The Mizuno Wave Evo Cursoris 2 is the best shoe I’ve ever run in. Wait, what? Isn’t this a review of a pair of Pearl Izumis? It is, but this all starts with the Wave Evo line. You see, I’m a forefoot-striking, splayed-toebox, light-shoe, zero-drop kinda guy. The Wave Evo line was a totally different series of shoes from the rest of Mizuno’s line, and spoke exactly to what I like in a shoe. Unfortunately, it apparently didn’t speak to many others, so the entire line got dropped. The first version of the line was sold in the US, and then the revision wasn’t brought here. I fell in love with the Wave Evo Cursoris, and when that was discontinued, I bought literally every pair I could get my hands on, and was able to import just two pairs of the second version. That second version was amazing – it looked better with more striking colorways, but also solved the only problem I had with v1 by removing the closed throat design, allowing for a more customized fit and free movement.
([tweet_dis]@Mizuno, if you’re listening, bring back the #Wave Evo #Cursoris![/tweet_dis] Or at least sell me any pair you still have left.)
Well, marathon training has almost totally depleted my supple of v1 Cursoriseseses (I’m assuming that’s the correct pluralization of the word), while I’ve saved my v2s for races, with one pair having about 40 miles on it, and the other brand new. The 40 mile pair are what I’ve been planning to run the 2015 Chicago Marathon in, but I’ve been nervous because they’re really not meant to be distance shoes. They have this great, soft, exposed EVO (called U4ic) midsole, meaning they wear down fast (I start to have all kinds of pain if I use them for more than about 120 miles), and don’t hold up well to the kind of heat and beating 3+ hours of running puts on a shoe.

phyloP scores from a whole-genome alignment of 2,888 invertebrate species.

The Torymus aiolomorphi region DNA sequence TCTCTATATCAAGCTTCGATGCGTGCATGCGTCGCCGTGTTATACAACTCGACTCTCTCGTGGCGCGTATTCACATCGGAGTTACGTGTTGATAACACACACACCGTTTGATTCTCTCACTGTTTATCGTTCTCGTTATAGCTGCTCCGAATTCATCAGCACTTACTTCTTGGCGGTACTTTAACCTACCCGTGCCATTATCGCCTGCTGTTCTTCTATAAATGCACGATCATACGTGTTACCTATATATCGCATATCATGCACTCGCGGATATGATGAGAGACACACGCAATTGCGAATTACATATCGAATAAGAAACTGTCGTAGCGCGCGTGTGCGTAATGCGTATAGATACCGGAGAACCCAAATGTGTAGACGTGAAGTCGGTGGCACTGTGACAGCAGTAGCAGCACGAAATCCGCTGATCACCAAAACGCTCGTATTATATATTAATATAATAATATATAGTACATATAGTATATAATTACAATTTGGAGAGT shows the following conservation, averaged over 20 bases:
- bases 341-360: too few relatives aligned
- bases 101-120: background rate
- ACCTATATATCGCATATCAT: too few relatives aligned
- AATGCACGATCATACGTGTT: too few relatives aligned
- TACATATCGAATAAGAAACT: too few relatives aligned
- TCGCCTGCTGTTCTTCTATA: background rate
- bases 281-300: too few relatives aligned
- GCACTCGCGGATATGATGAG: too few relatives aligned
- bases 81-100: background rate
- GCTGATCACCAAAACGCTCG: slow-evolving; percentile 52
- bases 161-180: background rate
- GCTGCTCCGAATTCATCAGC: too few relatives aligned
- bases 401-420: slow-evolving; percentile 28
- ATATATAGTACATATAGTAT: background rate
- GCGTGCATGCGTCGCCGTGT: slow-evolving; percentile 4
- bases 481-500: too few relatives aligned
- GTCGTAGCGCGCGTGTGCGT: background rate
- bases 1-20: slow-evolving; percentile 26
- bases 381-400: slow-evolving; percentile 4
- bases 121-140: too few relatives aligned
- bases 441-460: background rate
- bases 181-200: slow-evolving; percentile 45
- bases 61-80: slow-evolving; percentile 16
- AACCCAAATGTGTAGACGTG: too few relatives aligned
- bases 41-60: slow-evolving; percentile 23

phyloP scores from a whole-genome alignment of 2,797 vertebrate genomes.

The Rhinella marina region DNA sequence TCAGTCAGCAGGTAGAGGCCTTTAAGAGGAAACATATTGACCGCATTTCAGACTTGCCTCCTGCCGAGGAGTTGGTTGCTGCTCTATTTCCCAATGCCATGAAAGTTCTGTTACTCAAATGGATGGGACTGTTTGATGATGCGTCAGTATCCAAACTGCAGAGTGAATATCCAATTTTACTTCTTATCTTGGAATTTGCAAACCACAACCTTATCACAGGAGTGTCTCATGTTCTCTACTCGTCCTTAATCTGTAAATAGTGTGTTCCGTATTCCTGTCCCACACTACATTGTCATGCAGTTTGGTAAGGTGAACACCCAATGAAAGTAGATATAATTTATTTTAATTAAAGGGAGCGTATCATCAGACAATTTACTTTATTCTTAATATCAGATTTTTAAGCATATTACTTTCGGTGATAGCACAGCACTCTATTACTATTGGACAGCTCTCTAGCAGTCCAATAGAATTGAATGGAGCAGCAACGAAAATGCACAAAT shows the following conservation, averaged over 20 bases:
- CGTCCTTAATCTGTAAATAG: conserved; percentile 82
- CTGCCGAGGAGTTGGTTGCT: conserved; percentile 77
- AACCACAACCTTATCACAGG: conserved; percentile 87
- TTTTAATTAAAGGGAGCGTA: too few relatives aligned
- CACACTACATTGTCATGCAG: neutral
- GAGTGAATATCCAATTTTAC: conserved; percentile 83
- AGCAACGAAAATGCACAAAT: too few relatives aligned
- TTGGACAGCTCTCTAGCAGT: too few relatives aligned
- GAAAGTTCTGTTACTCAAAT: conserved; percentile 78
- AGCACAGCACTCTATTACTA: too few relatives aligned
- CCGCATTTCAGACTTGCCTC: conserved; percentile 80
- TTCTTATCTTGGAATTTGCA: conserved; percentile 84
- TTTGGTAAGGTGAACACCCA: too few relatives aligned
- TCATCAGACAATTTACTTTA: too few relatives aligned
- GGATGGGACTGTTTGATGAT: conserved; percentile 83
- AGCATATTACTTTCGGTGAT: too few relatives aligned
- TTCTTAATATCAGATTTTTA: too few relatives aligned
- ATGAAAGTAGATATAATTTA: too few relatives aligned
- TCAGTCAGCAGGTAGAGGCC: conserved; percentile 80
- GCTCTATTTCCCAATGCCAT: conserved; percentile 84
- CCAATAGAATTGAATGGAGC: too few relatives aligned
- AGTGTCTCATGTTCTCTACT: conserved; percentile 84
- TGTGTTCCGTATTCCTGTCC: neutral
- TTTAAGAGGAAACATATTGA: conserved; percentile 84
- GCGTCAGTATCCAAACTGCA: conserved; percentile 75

So I’ve been on a quest to find an ultimate replacement to the Cursoris as my go-to running shoe, but also to potentially replace it as my shoe for the marathon. With one month to go, it’s getting very late in the game to make that big of a switch. I’ve tried three strong contenders, only to be turned off by them – Newtons (the Distance III), Altra (The One 2.5), and Skoras (Tempo). Of all of them, the Skoras have been my favorite as they’re sort of like the Cursoris but with thicker, rubber-encased soles. Unfortunately, I tend to get crazy blisters from the Skoras in lots of places, so I’m not comfortable risking using them in the race.
I’ve been eyeing Sketchers GoRun (aka GoMeb) and Pearl Izumi Road N1s for a while. That’s right, I said, “Pearl Izumi.” As in the brand you may recognize from their huge line of cycling gear and equipment, where they’ve earned a really solid reputation for quality and technology/forethought going into their products.
My marathon coach has been wearing PIs, and really likes them, so I fired up runningwarehouse.com and decided to give them a try. For those who don’t know Running Warehouse, they have amazing customer service on top of good prices, and will even take back shoes you’ve run in if they don’t work for you (though they keep an eye on abusers of this policy, understandably).